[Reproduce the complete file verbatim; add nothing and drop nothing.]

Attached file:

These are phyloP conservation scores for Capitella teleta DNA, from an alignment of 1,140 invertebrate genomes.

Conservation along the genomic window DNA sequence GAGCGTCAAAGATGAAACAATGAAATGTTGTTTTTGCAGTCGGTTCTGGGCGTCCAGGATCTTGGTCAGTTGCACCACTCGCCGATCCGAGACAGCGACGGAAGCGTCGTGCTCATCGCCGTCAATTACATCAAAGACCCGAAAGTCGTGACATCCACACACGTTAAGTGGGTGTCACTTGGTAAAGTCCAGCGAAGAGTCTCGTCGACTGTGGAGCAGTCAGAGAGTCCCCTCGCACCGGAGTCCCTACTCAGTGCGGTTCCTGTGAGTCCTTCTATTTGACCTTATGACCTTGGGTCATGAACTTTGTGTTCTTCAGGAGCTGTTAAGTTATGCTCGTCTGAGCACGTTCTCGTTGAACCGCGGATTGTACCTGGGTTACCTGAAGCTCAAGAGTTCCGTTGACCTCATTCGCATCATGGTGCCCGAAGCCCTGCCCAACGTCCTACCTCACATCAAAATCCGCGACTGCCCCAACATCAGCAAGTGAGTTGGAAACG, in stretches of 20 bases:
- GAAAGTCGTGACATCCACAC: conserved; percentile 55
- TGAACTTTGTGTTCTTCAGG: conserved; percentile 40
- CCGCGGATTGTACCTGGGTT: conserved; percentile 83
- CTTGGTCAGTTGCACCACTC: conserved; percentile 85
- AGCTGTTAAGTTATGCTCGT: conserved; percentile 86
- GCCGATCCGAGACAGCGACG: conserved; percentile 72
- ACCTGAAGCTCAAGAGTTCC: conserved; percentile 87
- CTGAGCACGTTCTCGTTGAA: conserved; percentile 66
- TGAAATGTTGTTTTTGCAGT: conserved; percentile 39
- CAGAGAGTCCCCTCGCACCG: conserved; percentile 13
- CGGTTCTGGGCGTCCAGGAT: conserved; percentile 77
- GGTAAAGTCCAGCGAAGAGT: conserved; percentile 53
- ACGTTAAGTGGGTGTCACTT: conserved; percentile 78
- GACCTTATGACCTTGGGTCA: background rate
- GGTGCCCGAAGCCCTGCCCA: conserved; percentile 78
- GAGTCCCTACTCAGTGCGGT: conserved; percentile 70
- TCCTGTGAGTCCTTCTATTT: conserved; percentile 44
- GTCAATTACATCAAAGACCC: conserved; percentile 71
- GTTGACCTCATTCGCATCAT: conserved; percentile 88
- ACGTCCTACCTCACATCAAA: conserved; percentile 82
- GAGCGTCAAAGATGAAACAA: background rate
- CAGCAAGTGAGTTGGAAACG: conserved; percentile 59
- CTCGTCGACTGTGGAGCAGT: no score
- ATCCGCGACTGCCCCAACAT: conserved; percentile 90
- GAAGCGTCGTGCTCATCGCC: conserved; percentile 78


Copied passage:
These are phyloP conservation scores for Capitella teleta DNA, from an alignment of 1,140 invertebrate genomes.

Conservation along the genomic window DNA sequence GAGCGTCAAAGATGAAACAATGAAATGTTGTTTTTGCAGTCGGTTCTGGGCGTCCAGGATCTTGGTCAGTTGCACCACTCGCCGATCCGAGACAGCGACGGAAGCGTCGTGCTCATCGCCGTCAATTACATCAAAGACCCGAAAGTCGTGACATCCACACACGTTAAGTGGGTGTCACTTGGTAAAGTCCAGCGAAGAGTCTCGTCGACTGTGGAGCAGTCAGAGAGTCCCCTCGCACCGGAGTCCCTACTCAGTGCGGTTCCTGTGAGTCCTTCTATTTGACCTTATGACCTTGGGTCATGAACTTTGTGTTCTTCAGGAGCTGTTAAGTTATGCTCGTCTGAGCACGTTCTCGTTGAACCGCGGATTGTACCTGGGTTACCTGAAGCTCAAGAGTTCCGTTGACCTCATTCGCATCATGGTGCCCGAAGCCCTGCCCAACGTCCTACCTCACATCAAAATCCGCGACTGCCCCAACATCAGCAAGTGAGTTGGAAACG, in stretches of 20 bases:
- GAAAGTCGTGACATCCACAC: conserved; percentile 55
- TGAACTTTGTGTTCTTCAGG: conserved; percentile 40
- CCGCGGATTGTACCTGGGTT: conserved; percentile 83
- CTTGGTCAGTTGCACCACTC: conserved; percentile 85
- AGCTGTTAAGTTATGCTCGT: conserved; percentile 86
- GCCGATCCGAGACAGCGACG: conserved; percentile 72
- ACCTGAAGCTCAAGAGTTCC: conserved; percentile 87
- CTGAGCACGTTCTCGTTGAA: conserved; percentile 66
- TGAAATGTTGTTTTTGCAGT: conserved; percentile 39
- CAGAGAGTCCCCTCGCACCG: conserved; percentile 13
- CGGTTCTGGGCGTCCAGGAT: conserved; percentile 77
- GGTAAAGTCCAGCGAAGAGT: conserved; percentile 53
- ACGTTAAGTGGGTGTCACTT: conserved; percentile 78
- GACCTTATGACCTTGGGTCA: background rate
- GGTGCCCGAAGCCCTGCCCA: conserved; percentile 78
- GAGTCCCTACTCAGTGCGGT: conserved; percentile 70
- TCCTGTGAGTCCTTCTATTT: conserved; percentile 44
- GTCAATTACATCAAAGACCC: conserved; percentile 71
- GTTGACCTCATTCGCATCAT: conserved; percentile 88
- ACGTCCTACCTCACATCAAA: conserved; percentile 82
- GAGCGTCAAAGATGAAACAA: background rate
- CAGCAAGTGAGTTGGAAACG: conserved; percentile 59
- CTCGTCGACTGTGGAGCAGT: no score
- ATCCGCGACTGCCCCAACAT: conserved; percentile 90
- GAAGCGTCGTGCTCATCGCC: conserved; percentile 78